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The history of any people is the biographies of its great men. This is preëminently true of Virginia Baptists. As the life of a state is seen best in the lives of its leading citizens, the history of Virginia Baptists is fully and faithfully delineated in the lives of its ministers. They are a noble succession. From the days of Semple, Rice, and Clopton, through all the intervening years, among the fairest names on the pages of history are the de fenders of our Faith.
The biography of the eminently pious may well be regarded with deep and living interest. In every herald of the Cross we behold a monument on which is inscribed the triumph of the gospel. They reflect with no common luster the glory of their divine Redeemer. These "good ministers of Jesus Christ” have left their impress on the world. Where is the state, North, South, East, or West, that has not been made a debtor to the ministry of Virginia ? The memorial of their deeds is recorded in this series of biography. Preceding volumes have been widely read, and preserve in permanent form the consecutive story of our people from the beginning in Virginia down to the present day. The forthcoming volume will be gladly welcomed, and will possess an entrancing interest for the reader of to-day, because it holds the portraiture of those of our own time. Many of these we have "seen in the flesh," and, having known, we love. They are among the faithful ministers who were pastors of the churches where we now worship, and who led many of us to Christ, and baptized us, and married us. They buried our dead and now they have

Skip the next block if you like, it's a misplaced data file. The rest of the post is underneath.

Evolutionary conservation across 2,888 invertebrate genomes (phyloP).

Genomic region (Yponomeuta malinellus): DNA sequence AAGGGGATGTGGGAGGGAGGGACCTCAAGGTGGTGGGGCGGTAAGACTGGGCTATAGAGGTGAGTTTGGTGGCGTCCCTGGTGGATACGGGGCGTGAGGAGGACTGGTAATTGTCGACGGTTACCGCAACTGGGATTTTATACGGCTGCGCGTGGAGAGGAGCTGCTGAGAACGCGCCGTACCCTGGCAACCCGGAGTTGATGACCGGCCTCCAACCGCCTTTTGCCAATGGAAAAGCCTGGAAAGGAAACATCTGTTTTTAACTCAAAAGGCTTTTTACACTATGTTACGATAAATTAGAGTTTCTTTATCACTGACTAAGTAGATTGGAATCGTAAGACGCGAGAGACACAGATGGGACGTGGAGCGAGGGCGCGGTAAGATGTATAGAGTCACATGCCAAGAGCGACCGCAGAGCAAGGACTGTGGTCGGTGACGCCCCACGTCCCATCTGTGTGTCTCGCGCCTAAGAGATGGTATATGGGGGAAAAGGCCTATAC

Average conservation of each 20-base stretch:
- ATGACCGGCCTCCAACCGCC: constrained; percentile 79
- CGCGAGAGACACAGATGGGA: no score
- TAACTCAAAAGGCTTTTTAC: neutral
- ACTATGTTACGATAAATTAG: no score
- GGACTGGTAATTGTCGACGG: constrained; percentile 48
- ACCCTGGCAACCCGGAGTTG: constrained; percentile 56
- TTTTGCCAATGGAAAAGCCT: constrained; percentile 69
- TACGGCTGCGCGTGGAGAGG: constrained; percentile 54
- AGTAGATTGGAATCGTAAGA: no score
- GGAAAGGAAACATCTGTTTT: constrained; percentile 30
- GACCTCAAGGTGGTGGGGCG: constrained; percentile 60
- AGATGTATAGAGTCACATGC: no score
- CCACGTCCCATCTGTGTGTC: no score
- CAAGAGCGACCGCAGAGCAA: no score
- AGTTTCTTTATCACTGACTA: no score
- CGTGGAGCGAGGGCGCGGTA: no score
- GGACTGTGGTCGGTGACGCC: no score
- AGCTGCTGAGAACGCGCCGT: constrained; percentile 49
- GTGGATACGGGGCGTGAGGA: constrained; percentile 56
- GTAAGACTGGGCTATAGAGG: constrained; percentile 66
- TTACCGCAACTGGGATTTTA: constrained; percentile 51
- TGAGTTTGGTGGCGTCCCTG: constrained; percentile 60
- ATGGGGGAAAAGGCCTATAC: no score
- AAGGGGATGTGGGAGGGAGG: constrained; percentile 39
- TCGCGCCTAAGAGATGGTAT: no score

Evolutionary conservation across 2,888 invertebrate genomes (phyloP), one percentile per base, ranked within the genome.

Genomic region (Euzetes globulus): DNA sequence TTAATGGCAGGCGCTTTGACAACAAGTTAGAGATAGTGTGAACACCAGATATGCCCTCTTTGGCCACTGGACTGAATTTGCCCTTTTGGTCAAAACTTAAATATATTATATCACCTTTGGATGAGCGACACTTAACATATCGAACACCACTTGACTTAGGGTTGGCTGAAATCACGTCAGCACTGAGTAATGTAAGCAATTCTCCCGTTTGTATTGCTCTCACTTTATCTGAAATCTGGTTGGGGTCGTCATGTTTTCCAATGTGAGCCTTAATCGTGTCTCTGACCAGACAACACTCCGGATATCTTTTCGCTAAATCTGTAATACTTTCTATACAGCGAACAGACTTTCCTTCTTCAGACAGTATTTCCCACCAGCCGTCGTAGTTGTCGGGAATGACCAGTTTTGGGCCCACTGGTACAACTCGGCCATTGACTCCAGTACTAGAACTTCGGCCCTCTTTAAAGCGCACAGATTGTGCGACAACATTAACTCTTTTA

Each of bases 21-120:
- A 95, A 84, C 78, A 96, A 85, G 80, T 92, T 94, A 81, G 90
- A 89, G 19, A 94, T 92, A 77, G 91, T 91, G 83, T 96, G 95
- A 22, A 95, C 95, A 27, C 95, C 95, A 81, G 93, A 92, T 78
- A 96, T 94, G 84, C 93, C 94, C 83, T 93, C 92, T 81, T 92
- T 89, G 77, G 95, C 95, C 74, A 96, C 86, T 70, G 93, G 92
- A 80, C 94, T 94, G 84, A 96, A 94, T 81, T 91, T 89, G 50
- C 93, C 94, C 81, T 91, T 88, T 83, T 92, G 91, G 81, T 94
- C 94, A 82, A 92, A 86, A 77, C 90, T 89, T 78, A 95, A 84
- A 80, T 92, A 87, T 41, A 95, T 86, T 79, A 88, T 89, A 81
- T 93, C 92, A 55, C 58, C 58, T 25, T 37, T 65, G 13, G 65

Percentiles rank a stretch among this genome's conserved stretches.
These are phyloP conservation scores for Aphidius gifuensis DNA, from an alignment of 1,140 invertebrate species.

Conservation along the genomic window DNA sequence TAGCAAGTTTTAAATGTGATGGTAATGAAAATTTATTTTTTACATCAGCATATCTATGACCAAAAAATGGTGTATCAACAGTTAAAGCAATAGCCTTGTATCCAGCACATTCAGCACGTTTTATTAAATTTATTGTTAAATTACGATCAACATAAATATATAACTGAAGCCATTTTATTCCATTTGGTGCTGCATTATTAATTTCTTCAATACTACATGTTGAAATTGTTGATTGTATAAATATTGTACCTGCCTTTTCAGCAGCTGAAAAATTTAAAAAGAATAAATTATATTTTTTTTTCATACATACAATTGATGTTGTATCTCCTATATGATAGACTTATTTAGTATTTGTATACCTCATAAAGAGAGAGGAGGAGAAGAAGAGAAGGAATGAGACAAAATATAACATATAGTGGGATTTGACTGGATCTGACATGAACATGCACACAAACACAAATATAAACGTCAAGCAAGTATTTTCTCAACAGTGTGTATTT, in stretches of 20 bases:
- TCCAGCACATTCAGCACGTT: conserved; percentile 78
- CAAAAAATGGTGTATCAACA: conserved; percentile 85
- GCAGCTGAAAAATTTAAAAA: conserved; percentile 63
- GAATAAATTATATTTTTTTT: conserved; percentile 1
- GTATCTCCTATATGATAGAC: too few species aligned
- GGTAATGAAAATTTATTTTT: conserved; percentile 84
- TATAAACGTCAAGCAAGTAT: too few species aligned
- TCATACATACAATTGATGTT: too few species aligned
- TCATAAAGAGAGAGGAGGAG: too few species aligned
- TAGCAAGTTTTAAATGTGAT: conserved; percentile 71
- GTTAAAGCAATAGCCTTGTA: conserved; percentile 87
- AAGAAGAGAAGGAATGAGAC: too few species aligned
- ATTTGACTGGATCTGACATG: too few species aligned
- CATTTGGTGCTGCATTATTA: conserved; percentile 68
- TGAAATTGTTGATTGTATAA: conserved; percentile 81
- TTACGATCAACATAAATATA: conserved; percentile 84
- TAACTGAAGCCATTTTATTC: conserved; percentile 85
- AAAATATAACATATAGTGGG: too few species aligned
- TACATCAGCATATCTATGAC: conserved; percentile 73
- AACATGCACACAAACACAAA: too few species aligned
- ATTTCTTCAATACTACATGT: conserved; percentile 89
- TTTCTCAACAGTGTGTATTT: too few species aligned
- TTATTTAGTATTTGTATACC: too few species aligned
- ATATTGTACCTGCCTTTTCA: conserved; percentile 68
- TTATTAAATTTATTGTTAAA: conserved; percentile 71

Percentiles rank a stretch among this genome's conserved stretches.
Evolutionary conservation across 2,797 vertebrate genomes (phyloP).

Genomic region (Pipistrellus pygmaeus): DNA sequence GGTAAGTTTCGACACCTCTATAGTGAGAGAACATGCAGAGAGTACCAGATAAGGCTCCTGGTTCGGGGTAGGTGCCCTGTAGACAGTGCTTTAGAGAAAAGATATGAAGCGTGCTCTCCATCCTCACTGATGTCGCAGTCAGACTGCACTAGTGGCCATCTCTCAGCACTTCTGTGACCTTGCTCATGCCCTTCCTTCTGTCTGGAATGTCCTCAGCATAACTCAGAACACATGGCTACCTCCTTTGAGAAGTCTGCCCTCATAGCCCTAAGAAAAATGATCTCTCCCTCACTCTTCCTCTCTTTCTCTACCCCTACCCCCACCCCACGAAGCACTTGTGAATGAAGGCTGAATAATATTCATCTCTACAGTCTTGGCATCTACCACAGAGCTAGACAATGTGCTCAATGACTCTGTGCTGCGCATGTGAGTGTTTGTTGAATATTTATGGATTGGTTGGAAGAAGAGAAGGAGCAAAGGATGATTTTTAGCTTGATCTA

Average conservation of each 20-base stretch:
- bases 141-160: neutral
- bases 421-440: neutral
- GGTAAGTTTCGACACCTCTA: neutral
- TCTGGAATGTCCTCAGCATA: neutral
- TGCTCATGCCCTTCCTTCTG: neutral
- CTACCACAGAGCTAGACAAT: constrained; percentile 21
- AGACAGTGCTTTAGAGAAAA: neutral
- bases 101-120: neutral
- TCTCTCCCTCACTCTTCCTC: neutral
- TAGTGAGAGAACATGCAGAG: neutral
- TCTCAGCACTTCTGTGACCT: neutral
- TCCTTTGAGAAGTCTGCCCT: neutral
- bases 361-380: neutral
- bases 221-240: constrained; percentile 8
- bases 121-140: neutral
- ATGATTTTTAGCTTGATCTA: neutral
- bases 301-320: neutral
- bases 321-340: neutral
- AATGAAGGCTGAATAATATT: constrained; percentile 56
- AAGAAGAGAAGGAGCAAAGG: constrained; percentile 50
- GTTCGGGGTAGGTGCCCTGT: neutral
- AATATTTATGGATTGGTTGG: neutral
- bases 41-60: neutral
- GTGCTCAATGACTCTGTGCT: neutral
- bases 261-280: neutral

ceased from their labors, and we are reaping in the fields where they so richly sowed.
Our historian has here a happy period to cover—the men of this volume he has known in person, and his information comes to us first hand. Princely subjects has he too, for among these are the beloved Tupper, Hawthorne, Hatcher, and George Boardman Taylor, his own earthly father. There are countless others dear to many of us, and faithful in every relation of life, whose biographies adorn these pages.